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Exhibit reveals the personal side of Gordon Parks

  • Eagle correspondent
  • Published Friday, Sep. 27, 2013, at 7:07 a.m.
  • Updated Friday, Sep. 27, 2013, at 7:07 a.m.

Gordon Parks: Images from the Soul

What: A glimpse of a rare collection of art by Gordon Parks from the last 35 years of his life and a preview of an unpublished book of his works

Where: Marcia McCoy Studios, 5020 E. Central

When: Final Friday reception 5-8 p.m. Works may also be viewed by appointment.

How much: Free to attend. Limited-edition prints for sale.

For more information or to schedule a viewing, contact Marcia McCoy at 505-470-1067 or e-mail templebuilder7@yahoo.com.

Gordon Parks is best known for his iconic photographic essays that appeared in Life magazine. In them, he provided a pictorial history of the times, documenting, racial segregation, poverty and the struggles of migrant workers. Though celebrated for his work depicting others, the personal side of Parks’ art has often remained elusive.

Longtime friend and fellow artist Marcia McCoy aims to change that. She’s on a mission to show the public the beauty, depth, and soul of his paintings and poetry. This Friday, she’s offering a rare glimpse of his artwork that spans the last 35 years of his life. The Final Friday display is the first time that her private collection of 50 of his works is being shown. The occasion is a jumping off point of sorts for larger ambitions.

“I’m literally showing the work and starting a conversation about the goal of the project, which is to have a museum traveling show that is framed and tours around the world,” McCoy said. “Gordon and I designed a book for it. We finished designing it just weeks before he died in 2006, at the age of 93.”

That book, which showcases the entire collection of 35 abstracts and 15 nudes, will be on display during the show at McCoy’s gallery. It features poems by Parks that correspond with each piece and offers insight into the message he wanted to send with the works.

“He’s mostly known for his commission work, but Gordon made art for another 35 years after Life magazine,” McCoy said. ” I asked him if there was anything he wanted to do at 90. He said that he wanted a show of his own art. He called this ‘Images from the Soul’ because it was work he was creating in his studio from his inside world, instead of on assignment.”

Parks, a native of Fort Scott, Kan., met McCoy over 42 years ago while she was working at the Ulrich Museum of Art at Wichita State University. Their friendship continued throughout the rest of his life and centered on a shared affinity for a soulful approach to art.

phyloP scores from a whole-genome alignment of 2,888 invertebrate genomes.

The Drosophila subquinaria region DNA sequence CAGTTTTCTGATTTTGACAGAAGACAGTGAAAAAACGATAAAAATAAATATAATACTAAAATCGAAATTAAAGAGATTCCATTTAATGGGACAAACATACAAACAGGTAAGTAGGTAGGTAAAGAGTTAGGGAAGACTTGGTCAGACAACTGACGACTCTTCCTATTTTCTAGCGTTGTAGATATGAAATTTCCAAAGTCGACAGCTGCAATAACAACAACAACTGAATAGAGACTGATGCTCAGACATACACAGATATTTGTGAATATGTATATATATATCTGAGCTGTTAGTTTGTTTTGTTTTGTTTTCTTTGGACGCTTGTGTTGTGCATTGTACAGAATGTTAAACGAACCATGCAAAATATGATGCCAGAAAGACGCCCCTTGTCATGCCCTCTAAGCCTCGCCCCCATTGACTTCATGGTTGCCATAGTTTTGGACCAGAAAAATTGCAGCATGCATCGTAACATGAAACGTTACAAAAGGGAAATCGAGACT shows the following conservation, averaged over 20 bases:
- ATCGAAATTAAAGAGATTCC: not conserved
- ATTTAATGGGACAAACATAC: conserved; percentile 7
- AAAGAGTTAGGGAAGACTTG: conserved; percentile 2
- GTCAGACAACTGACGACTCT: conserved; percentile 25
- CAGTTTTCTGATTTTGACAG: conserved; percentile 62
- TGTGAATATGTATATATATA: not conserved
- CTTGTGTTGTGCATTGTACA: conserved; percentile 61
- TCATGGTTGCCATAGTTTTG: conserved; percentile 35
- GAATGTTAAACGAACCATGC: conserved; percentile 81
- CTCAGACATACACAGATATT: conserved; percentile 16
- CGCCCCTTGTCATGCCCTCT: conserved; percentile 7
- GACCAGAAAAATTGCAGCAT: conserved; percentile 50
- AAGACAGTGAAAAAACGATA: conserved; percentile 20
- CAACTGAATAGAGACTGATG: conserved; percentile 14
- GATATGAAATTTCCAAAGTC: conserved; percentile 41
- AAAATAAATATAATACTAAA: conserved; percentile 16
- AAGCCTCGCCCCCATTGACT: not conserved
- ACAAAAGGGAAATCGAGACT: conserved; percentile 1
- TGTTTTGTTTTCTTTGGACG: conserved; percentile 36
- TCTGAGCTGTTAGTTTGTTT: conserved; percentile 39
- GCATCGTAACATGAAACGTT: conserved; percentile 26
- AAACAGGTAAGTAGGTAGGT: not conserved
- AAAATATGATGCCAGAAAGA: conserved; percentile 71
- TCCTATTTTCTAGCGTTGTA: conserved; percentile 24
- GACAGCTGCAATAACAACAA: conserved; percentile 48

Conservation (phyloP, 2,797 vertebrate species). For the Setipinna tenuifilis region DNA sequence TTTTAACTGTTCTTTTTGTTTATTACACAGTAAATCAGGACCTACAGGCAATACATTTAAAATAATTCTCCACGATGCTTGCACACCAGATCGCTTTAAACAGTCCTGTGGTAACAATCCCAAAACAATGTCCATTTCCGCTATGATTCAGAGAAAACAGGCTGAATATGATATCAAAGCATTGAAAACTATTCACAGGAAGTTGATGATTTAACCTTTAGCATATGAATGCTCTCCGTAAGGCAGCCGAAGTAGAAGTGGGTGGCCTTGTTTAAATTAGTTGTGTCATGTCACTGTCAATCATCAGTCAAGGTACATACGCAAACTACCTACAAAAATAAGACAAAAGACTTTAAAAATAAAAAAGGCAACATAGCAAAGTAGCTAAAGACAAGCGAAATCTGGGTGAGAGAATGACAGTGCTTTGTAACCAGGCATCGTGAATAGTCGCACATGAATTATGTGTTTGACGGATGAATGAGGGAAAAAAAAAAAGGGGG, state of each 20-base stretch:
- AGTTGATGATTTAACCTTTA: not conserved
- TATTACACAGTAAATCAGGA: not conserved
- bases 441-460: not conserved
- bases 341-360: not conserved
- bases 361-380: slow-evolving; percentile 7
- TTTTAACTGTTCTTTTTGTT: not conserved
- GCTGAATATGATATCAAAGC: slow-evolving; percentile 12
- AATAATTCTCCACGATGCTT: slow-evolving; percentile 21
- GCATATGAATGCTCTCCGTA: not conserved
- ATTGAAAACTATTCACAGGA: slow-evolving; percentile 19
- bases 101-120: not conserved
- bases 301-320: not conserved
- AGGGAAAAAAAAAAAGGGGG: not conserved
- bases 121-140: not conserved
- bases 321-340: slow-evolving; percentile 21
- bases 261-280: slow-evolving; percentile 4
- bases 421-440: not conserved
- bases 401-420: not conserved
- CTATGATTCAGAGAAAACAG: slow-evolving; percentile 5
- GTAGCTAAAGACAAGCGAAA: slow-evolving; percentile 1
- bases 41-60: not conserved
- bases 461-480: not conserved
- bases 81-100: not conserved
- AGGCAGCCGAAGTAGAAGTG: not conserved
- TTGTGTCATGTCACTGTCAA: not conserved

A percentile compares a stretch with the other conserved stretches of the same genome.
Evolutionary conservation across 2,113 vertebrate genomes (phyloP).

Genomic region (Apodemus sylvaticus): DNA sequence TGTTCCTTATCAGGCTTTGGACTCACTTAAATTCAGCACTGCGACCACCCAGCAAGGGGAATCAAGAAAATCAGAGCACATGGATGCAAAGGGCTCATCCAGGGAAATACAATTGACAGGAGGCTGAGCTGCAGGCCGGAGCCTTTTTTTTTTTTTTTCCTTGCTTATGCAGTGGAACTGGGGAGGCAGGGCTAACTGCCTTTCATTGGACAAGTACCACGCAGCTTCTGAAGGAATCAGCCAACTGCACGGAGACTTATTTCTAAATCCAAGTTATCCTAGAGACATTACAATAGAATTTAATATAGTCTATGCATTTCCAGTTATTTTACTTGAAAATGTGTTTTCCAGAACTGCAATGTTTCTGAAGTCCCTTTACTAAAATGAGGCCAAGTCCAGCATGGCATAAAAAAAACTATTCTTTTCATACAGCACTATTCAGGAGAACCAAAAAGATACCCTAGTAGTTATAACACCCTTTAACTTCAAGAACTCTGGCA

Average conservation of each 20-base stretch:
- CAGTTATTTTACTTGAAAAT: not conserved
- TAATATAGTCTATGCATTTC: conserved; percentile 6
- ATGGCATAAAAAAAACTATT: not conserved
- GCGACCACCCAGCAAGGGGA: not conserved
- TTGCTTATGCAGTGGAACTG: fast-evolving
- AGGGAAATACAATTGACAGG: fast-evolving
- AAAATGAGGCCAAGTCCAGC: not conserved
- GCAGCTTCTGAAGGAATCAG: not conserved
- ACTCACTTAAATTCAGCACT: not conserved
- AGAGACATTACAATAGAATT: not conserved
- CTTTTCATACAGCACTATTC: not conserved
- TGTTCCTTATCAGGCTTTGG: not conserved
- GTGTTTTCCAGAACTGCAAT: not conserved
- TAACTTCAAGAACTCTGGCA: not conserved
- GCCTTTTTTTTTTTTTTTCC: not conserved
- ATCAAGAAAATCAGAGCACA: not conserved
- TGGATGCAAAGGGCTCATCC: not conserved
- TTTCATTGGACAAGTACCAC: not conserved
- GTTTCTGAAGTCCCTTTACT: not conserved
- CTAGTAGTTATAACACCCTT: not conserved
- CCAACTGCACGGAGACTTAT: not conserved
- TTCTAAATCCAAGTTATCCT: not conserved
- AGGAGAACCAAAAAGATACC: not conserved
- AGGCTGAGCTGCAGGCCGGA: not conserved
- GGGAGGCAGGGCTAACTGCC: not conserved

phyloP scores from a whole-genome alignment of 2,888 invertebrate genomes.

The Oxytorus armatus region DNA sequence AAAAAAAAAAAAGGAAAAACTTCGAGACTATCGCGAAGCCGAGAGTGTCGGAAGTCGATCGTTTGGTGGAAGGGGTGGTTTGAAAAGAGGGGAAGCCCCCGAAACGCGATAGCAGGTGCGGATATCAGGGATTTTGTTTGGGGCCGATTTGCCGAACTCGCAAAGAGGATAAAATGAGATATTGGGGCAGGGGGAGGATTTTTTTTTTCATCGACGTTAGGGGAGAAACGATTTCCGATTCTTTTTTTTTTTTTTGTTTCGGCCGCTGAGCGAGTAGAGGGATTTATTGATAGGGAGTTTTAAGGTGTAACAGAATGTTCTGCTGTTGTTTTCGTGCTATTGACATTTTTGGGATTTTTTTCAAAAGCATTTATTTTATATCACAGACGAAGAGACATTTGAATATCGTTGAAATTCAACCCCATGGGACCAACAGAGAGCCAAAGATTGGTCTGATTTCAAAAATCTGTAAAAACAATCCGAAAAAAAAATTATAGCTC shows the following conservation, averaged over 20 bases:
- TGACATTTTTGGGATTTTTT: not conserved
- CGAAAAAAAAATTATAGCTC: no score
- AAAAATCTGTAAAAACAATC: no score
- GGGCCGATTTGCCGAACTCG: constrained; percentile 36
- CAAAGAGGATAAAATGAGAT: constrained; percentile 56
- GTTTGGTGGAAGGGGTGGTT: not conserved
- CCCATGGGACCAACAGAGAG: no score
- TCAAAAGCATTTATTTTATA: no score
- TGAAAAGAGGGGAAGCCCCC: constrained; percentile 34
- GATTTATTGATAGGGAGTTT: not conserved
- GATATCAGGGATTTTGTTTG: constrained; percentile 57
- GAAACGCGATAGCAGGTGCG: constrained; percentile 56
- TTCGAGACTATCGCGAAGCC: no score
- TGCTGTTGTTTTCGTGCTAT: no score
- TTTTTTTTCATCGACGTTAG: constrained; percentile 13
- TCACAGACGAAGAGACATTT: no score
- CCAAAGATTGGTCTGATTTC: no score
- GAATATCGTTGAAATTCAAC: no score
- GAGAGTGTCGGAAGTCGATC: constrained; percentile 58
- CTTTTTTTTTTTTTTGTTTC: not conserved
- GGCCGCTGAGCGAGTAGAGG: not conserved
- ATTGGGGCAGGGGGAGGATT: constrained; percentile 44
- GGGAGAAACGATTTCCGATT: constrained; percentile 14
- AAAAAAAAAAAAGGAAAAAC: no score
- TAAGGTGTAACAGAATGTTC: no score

It’s the depiction of a higher level of energy and Parks’ ability to bring ethereal qualities to life on a canvas that really stands out in this show. The abstracts come from photographs Parks took of mixed media assemblages. In them he mixes found objects with paint, giving new purpose to the matter. One piece features a dark, dried leaf suspended in air amidst a sky-like background. The leaf looks more like an apparition. Another features a series of stacked stones set against a heavenly orange backdrop. The nudes also have an abstract quality about them, transforming the angles of the female figure to allow the viewer to see the body as a work of art, rather than a sexual object.

“It’s a mixing of a lot of different things,” McCoy said of the works. “It’s light, found objects, little paintings. He’s manipulating his environment. He had his camera set up and snapped the photograph, but the end result was from all of these variables that created the pieces.”

McCoy, who owns all of works, will be taking orders for master prints at the show. There will also be a limited number of smaller prints for each piece that can be ordered. She hopes to make enough from this to fund the publication of the book, frame the pieces and launch museum exhibitions.

“People are still realizing the other dimensions to him,” she said. “He said that he always wanted to be a painter, but he needed to make a living so he was a photojournalist. A lot of this work was made when he finally had the time and the resources to make art. Doing the assignments like documenting gang violence in Harlem was hard for him….he was a very sensitive soul. In his last years, he was saying that while he was made famous for his other work, this is the soul.”

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